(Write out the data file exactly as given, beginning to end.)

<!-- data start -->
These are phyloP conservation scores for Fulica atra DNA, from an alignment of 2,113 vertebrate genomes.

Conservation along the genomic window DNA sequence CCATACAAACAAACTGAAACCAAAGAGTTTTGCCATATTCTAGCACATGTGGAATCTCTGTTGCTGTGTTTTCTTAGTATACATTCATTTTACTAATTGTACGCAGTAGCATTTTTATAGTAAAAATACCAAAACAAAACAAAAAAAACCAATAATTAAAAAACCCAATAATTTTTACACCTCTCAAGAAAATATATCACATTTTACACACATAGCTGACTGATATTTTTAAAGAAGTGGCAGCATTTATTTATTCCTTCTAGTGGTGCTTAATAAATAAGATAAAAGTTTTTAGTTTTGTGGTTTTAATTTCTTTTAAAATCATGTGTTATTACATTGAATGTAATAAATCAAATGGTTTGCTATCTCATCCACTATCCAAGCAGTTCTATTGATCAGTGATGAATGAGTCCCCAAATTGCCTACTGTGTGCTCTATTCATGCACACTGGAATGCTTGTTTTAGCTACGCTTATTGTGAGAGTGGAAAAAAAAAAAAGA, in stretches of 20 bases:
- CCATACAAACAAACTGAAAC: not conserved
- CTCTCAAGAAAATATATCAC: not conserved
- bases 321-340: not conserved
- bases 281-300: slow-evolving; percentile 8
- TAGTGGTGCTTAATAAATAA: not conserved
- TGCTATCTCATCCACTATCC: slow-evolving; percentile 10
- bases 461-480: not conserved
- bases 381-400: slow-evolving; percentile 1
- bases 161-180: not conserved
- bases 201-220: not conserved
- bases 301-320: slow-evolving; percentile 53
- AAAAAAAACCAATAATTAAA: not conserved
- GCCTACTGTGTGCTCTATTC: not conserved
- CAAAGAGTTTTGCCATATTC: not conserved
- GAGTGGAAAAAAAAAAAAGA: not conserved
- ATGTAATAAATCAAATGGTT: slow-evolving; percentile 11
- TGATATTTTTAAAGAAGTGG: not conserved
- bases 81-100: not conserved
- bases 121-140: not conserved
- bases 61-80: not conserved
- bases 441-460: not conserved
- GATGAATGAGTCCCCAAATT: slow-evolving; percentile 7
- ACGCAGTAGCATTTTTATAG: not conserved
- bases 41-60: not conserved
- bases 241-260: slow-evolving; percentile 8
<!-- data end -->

These are phyloP conservation scores for Fulica atra DNA, from an alignment of 2,113 vertebrate genomes.

Conservation along the genomic window DNA sequence CCATACAAACAAACTGAAACCAAAGAGTTTTGCCATATTCTAGCACATGTGGAATCTCTGTTGCTGTGTTTTCTTAGTATACATTCATTTTACTAATTGTACGCAGTAGCATTTTTATAGTAAAAATACCAAAACAAAACAAAAAAAACCAATAATTAAAAAACCCAATAATTTTTACACCTCTCAAGAAAATATATCACATTTTACACACATAGCTGACTGATATTTTTAAAGAAGTGGCAGCATTTATTTATTCCTTCTAGTGGTGCTTAATAAATAAGATAAAAGTTTTTAGTTTTGTGGTTTTAATTTCTTTTAAAATCATGTGTTATTACATTGAATGTAATAAATCAAATGGTTTGCTATCTCATCCACTATCCAAGCAGTTCTATTGATCAGTGATGAATGAGTCCCCAAATTGCCTACTGTGTGCTCTATTCATGCACACTGGAATGCTTGTTTTAGCTACGCTTATTGTGAGAGTGGAAAAAAAAAAAAGA, in stretches of 20 bases:
- CCATACAAACAAACTGAAAC: not conserved
- CTCTCAAGAAAATATATCAC: not conserved
- bases 321-340: not conserved
- bases 281-300: slow-evolving; percentile 8
- TAGTGGTGCTTAATAAATAA: not conserved
- TGCTATCTCATCCACTATCC: slow-evolving; percentile 10
- bases 461-480: not conserved
- bases 381-400: slow-evolving; percentile 1
- bases 161-180: not conserved
- bases 201-220: not conserved
- bases 301-320: slow-evolving; percentile 53
- AAAAAAAACCAATAATTAAA: not conserved
- GCCTACTGTGTGCTCTATTC: not conserved
- CAAAGAGTTTTGCCATATTC: not conserved
- GAGTGGAAAAAAAAAAAAGA: not conserved
- ATGTAATAAATCAAATGGTT: slow-evolving; percentile 11
- TGATATTTTTAAAGAAGTGG: not conserved
- bases 81-100: not conserved
- bases 121-140: not conserved
- bases 61-80: not conserved
- bases 441-460: not conserved
- GATGAATGAGTCCCCAAATT: slow-evolving; percentile 7
- ACGCAGTAGCATTTTTATAG: not conserved
- bases 41-60: not conserved
- bases 241-260: slow-evolving; percentile 8